Unjust enrichment: Supreme Court enlightenment
There are countless circumstances in which common sense and commercial awareness dictate that legal recourse should be available where one party has unfairly gained at the expense of another and yet there is no contract or tort available to give rise to a claim. The law of restitution, and in particular the principle of unjust enrichment, can apply in such cases, to ensure that justice is nevertheless served.
Unjust enrichment can sometimes even apply alongside breaches of contract or tortious wrongs, as an additional and alternative basis of claim. To say that it is such an important part of our legal framework, there are surprisingly few instances of unjust enrichment coming before the courts. The recent case of Benedetti v Sawiris and othersis a valuable reminder of the key principles of restitution and unjust enrichment and delivers an important development to this under-used remedy.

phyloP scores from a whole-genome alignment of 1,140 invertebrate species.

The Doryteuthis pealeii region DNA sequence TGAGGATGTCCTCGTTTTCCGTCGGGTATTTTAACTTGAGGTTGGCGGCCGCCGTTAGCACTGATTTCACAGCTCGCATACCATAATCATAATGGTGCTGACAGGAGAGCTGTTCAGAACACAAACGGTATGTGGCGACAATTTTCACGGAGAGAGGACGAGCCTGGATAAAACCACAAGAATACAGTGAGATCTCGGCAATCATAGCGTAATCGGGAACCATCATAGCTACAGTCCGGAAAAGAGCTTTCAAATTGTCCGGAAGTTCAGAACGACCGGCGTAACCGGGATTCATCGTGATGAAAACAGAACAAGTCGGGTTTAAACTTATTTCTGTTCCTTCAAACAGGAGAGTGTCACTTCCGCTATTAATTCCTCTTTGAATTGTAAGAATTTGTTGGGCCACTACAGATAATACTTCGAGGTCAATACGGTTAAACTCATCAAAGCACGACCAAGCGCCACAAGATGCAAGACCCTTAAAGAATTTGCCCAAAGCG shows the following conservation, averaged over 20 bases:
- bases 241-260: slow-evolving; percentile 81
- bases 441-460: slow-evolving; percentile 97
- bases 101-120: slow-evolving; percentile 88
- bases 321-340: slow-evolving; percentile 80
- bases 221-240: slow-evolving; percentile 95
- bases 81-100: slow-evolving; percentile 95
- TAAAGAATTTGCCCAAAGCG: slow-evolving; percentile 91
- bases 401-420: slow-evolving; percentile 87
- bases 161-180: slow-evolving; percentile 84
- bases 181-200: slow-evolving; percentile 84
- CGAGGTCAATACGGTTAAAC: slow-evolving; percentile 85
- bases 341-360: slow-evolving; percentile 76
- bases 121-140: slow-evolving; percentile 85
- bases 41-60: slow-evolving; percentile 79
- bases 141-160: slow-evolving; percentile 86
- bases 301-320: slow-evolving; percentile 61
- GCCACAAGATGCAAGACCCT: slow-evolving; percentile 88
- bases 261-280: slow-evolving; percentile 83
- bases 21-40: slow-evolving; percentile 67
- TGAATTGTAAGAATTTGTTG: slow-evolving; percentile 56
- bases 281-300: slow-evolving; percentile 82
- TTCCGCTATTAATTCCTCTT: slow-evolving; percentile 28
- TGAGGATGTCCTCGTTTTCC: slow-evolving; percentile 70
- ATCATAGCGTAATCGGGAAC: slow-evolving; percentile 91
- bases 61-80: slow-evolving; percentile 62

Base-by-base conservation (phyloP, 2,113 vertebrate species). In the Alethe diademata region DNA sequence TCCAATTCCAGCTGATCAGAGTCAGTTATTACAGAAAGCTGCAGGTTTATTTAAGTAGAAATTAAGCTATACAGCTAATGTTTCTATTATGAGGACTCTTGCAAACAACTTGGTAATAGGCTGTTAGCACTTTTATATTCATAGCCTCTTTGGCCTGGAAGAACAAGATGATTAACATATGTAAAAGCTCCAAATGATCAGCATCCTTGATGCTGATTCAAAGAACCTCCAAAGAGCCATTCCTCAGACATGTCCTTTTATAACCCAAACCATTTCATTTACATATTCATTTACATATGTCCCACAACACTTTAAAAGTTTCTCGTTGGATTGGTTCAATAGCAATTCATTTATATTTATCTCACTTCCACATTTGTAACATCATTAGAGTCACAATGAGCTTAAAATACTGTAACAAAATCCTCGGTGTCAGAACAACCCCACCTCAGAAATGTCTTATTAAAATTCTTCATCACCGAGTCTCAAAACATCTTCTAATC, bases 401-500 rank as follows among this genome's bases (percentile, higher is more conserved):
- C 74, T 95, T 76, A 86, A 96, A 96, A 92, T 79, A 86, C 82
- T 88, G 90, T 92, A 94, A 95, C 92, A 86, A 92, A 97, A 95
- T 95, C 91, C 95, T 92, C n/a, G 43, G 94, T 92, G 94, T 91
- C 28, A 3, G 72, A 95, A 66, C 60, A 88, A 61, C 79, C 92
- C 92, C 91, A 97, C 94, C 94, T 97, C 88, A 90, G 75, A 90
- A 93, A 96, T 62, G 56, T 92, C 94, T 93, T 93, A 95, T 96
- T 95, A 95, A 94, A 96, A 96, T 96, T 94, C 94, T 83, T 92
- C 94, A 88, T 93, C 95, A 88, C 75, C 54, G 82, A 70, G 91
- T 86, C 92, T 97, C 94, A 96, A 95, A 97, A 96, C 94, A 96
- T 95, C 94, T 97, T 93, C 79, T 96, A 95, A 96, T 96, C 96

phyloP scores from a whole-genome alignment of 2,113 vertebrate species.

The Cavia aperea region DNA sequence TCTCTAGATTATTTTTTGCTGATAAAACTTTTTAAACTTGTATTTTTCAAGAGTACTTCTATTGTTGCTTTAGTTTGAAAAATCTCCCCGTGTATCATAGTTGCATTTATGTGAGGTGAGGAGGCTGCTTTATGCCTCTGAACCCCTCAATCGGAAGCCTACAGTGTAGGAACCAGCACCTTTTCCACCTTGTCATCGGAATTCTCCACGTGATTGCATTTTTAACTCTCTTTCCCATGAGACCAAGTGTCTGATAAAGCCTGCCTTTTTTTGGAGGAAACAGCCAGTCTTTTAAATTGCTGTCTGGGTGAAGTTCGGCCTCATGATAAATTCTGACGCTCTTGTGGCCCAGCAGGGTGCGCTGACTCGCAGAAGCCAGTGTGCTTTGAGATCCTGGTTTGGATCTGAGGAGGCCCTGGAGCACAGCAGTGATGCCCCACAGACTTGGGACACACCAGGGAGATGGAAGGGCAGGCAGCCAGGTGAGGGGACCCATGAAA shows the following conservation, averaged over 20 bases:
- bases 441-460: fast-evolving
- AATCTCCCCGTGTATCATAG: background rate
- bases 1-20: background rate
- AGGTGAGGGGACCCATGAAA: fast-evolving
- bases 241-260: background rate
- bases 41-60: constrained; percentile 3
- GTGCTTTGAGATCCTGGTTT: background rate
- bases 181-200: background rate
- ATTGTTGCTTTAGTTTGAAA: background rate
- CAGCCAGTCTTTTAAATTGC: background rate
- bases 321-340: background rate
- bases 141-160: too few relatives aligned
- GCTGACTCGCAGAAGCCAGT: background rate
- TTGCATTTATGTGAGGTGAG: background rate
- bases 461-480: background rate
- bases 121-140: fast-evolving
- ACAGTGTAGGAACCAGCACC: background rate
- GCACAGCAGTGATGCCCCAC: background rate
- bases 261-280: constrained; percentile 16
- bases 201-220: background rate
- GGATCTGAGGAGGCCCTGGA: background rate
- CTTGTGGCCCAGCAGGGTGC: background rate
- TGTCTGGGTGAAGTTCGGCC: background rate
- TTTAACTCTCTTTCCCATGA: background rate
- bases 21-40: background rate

The purpose of a restitutionary remedy, unlike a contractual or a tortious remedy, is not to compensate a claimant, but rather to deprive a defendant of a benefit which it does not deserve. An unjust enrichment action is a restitutionary claim which seeks to reverse a defendant’s enrichment which has occurred unjustly and at the expense of the claimant. Such claims generally occur when, for example, a defendant has received money or goods from the claimant, or has saved a potential expenditure as a result of some action or expenditure of the claimant but, for whatever reason, the defendant has not recompensed the claimant. The value of an unjust enrichment claim is not the value of the claimant’s loss but the value of the defendant’s gain and that is assessed as quantum meruit(or a fair and reasonable sum)…
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